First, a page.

PS: “I had a clear vision to how I wanted to build my staff. I wanted someone who I had worked with and I wanted someone who had been a head coach before. I got that with Kevin Clark. We worked together for three years at Rhode Island. He was a head coach at the Division III level and he recruited me out of high school. He was the interim head coach at St. John’s for a year. He’s a veteran guy that I can lean on with the day to day stuff.

“Then I wanted to get two well-connected guys that can be recruiters. Kenny Johnson comes over from Nike Team Takeover. He’s as good of an AAU coach as you’ll find in the country. They just went 15-0 in the spring AAU schedule. He’s well-respected and a good high school coach. He has his molecular biology degree from Maryland. I’ve known Kenny for a while. I know people have been trying to hire him for a while now. I’m happy that he’s on board. He is really connected to this neck of the woods.

“Luke Murray reminds me a lot of myself from 10-15 years ago, only smarter. He’s a good, young coach. He’s worked for really good coaches in Dan Hurley, Sean Miller, Tom Moore. We became pretty close from his time with the New England Playaz.

“We connected ourselves pretty well from New England all the way down to the Carolinas. Our operations guy, Duane Simpkins is another Maryland guy. He played at Maryland and played at DeMatha. He was a successful high school at St. Albans.

“I’m pumped up about them all. Hopefully they can get some good players so I can fool everyone to make it look like I know what I’m doing.”

NHR: You went to Tufts. Kenny has his degree in molecular biology. The rest of your staff are pretty smart guys. Are you guys sitting in the back of the bus this season talking about dissecting atoms or something?

PS: “I don’t know how smart I am. I think Tufts was pretty easy to get into school when I went there. I think we have a good staff that are intelligent guys. We have to get involved with guys. I think these guys are hungry and get that. I want to be able to have players like that, the kind that have a chip on their shoulders and want to work every day. When you are trying to build something, you have to approach it that way. We have to change our mindsets, our habits. That’s how you build a culture. Our mindset has to be that we are going to battle. We are going to compete everyday whether that’s in practice, with recruiting, in the classroom. We have to do it across the board. That’s what we have to do in our league if we want to win.”

NHR: What’s the overall footprint of the style of play you want to run? What are we expecting to see this year from Towson?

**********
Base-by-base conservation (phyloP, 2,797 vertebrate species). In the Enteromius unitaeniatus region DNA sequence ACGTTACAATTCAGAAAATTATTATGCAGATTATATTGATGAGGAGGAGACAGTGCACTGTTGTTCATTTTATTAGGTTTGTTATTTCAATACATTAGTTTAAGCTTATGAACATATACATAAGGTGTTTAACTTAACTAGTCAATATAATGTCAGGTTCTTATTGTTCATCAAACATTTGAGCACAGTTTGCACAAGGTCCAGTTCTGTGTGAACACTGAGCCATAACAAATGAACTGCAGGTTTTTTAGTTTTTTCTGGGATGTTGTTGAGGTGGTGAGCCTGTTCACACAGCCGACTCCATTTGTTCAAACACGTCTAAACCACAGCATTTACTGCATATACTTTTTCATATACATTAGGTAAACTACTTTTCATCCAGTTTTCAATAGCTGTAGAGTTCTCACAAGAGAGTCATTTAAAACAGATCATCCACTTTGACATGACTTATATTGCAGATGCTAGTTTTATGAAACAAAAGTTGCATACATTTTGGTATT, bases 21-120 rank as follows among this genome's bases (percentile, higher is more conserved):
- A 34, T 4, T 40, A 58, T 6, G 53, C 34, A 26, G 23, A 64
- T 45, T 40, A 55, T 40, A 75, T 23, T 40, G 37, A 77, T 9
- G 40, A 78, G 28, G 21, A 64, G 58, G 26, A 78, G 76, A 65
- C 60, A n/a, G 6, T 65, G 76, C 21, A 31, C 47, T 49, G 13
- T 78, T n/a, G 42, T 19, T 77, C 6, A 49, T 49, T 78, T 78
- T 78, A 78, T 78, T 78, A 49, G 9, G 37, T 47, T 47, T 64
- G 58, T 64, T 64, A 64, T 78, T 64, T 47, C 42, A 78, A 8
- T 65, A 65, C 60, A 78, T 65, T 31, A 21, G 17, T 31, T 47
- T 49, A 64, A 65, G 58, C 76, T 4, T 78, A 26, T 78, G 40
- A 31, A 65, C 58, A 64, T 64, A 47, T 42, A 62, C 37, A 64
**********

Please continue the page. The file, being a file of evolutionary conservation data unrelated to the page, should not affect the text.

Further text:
PS: “Hopefully a winning style. Here’s what I know we have to do. In our conference games last year, we gave up 50 percent from twos and we were last in the league in the conference from three. We have to guard, rebound and get tougher mentally. There’s no disputing that. We are going to work on some things that we did at Pittsburgh that allows our guys great freedom and comfort on offense. We’ve got to develop a mindset of getting stops. You can’t be last across the board in those numbers and expect to win.”

NHR: You are driving back from the CAA meetings right now. What did you learn at those meetings?

PS: “I learned we have a big time conference. I left there pumped up and felt very honored that I’m coaching in this league. Then I felt very nervous because there are a lot of great programs and great coaches. That’s the bad thing. The good thing is that we are in a great league. The CAA is going to be a three or four bid league now. Its as good if not better than the Atlantic 10. You’ve had two teams go to the Final Four in the last six years. That’s unprecedented at the so-called mid-major level. You could make an argument that you have a better chance of making it to the NCAA tournament at our place than being one of those bottom three or four schools at a high-major.”


One Response to “Clipboard Conversations: Pat Skerry, Towson”


  1. Pitt Blather Permalink » Success Breeds More Interest (and Success) - June 13, 2011

    […] one thing that hasn’t been answered is what it is about coaches hired under Dixon finding success once they get their own program. NHR: There have been a lot of coaches that have worked for Jamie Dixon that have moved onto head […]